How A Chinese Family Influenced VP Records, Bob Marley And Jamaica

How A Chinese Family Influenced VP Records, Bob Marley And Jamaica
How A Chinese Family Influenced VP Records, Bob Marley And Jamaica
VP Records, based in Jamaica, Queens in New York City, is a pioneering force in the reggae music industry. From reggae to dancehall and soca, VP Records is the only record label that represents the full spectrum of Caribbean music. For over 30 years, VP has stayed true to its roots, always serving its core audience first while moving swiftly to keep up with the sounds of the street.
Additionally, with the international success of artists such as Sean Paul, Wayne Wonder, Elephant Man, and Gyptian, to name a few, VP has expanded its foothold in presenting Caribbean culture to the mainstream audience worldwide as the demand for reggae, dancehall, and soca rises to new heights.
It all began over 50 years ago with reggae pioneers Vincent Chin and his wife Patricia (their initials leading to the name “VP”), in their native land of Kingston, Jamaica. Mr. Chin received his first taste of the music business maintaining the jukeboxes at bars around the island. This led his creative and enterprising mind to recognize the opportunity to sell the old records that would otherwise be discarded for new ones. The entrepreneurial couple quickly learned hands-on the business of music merchandising.
In 1958, the success of the Chin’s jukebox record venture led to the opening of a landmark retail store at 23 Parade, Randy’s Records in downtown Kingston. Within a few years, the Chins opened Studio 17, a production facility frequented by legendary artists Bob Marley, Peter Tosh, Gregory Isaacs, and others. In the mid-70s, the Chins moved to America and brought their business along with them to service the growing Caribbean market in the US.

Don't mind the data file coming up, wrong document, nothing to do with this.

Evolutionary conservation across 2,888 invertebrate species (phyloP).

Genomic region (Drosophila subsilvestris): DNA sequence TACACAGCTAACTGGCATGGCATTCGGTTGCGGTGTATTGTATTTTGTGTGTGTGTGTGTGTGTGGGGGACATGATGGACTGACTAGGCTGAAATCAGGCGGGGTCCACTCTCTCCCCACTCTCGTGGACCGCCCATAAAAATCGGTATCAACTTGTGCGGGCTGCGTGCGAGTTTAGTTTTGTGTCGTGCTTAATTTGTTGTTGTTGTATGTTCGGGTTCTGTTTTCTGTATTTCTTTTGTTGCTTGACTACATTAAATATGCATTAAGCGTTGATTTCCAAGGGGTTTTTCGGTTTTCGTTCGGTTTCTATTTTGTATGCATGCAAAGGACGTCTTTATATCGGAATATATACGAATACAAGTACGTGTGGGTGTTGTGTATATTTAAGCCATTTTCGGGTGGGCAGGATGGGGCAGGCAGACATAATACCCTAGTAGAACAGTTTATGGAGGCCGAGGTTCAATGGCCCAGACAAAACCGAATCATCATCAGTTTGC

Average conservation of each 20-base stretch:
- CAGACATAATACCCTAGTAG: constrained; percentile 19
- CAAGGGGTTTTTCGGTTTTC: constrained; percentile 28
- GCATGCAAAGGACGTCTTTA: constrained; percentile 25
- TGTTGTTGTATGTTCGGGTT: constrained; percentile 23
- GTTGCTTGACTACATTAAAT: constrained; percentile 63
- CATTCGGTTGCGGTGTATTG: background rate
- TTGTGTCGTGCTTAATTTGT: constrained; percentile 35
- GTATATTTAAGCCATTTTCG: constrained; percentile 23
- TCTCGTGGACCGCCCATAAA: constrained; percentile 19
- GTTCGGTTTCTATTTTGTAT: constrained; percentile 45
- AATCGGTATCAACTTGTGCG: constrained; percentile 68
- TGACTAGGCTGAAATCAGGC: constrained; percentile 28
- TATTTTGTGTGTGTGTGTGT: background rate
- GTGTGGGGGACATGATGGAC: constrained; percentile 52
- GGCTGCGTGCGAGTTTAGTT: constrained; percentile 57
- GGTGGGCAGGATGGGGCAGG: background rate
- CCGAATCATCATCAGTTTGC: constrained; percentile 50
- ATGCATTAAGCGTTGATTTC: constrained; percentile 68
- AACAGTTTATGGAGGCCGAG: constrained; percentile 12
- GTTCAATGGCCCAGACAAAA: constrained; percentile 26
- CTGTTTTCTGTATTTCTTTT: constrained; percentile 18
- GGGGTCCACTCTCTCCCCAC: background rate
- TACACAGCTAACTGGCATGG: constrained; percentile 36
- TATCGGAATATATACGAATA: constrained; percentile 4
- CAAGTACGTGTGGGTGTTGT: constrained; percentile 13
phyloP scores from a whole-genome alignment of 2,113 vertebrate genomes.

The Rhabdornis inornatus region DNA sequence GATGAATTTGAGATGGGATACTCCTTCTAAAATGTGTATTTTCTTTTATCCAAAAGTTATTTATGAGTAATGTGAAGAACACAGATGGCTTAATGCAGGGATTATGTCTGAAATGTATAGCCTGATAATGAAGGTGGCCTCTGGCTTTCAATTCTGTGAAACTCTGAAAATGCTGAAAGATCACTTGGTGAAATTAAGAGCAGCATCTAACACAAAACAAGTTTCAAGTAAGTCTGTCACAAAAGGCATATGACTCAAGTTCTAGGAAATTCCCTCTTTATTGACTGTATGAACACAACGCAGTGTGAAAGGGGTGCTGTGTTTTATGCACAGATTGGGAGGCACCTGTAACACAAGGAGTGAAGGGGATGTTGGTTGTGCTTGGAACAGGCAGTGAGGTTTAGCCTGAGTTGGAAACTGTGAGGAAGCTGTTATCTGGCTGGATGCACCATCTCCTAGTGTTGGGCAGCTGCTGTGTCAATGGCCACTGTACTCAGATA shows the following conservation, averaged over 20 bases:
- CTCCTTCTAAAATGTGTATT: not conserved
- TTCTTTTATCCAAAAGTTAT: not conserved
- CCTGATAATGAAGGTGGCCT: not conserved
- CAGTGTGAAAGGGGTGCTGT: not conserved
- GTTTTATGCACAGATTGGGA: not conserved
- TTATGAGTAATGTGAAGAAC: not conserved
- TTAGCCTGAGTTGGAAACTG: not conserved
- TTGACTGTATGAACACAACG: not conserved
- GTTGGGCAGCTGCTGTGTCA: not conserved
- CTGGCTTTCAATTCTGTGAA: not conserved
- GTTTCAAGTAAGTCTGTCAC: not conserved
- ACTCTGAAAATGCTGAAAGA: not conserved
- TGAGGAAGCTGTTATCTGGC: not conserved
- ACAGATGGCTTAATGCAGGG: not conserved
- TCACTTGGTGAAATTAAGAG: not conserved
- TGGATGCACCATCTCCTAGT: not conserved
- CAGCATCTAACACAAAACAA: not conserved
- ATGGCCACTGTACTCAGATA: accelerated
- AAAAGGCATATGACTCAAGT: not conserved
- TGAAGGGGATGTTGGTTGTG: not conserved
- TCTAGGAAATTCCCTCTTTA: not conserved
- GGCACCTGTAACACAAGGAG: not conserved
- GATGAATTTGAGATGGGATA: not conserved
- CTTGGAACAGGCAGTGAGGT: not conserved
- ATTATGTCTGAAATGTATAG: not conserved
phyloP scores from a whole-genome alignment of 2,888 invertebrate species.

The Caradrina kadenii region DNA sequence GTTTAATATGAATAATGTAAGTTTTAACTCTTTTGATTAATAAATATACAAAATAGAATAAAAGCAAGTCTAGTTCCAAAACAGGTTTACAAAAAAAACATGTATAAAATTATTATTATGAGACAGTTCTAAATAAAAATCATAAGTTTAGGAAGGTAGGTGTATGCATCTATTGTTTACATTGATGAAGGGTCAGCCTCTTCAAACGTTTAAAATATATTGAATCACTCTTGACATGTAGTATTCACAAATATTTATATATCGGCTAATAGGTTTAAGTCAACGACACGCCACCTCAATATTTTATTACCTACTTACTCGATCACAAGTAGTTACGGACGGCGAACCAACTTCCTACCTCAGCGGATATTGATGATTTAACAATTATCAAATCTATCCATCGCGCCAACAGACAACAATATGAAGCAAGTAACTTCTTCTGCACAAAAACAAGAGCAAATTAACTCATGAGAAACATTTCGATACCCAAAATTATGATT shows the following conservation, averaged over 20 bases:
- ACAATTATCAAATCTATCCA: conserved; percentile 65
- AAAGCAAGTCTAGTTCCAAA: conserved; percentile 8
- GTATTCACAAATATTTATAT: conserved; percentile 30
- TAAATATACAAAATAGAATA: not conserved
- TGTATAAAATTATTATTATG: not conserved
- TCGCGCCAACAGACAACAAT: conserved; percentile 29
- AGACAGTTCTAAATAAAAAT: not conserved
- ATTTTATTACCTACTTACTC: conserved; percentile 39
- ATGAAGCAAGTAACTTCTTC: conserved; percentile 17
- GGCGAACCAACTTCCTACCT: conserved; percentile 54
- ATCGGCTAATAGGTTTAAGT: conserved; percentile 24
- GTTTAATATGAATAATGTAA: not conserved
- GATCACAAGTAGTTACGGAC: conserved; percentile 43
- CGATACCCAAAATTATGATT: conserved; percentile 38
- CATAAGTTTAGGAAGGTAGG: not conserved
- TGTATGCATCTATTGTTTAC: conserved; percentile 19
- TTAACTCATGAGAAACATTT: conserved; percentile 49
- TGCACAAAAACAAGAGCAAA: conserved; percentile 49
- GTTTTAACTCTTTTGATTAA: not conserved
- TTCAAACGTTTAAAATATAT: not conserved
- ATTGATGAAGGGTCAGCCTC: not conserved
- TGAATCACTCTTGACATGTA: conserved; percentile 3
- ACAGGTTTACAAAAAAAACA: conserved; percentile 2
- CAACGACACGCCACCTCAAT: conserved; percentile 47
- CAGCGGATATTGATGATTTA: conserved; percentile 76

VP Records currently operates out of its headquarters located in Jamaica, Queens with offices also in Florida, the United Kingdom, Japan, and Jamaica. Its flagship retail store, also located in Jamaica, Queens, sells not only VP productions but provides a retail outlet for Caribbean music on the whole.
With sons Christopher Chin and Randy Chin overseeing the operations of VP Records, Greensleeves Records that was acquired in 2007, and re-issue label 17 North Parade that was created in 2007, the company still follows suit with the family’s original mission of providing a channel for Caribbean music globally. Founder Patricia Chin also remains part of the day-to-day operations after launching the label’s clothing line, Riddim Driven, in 2005.
The company has since expanded its reach by offering distribution services to non-VP productions through its VP Associated Label or VPAL distribution venture, which was implemented in 2011.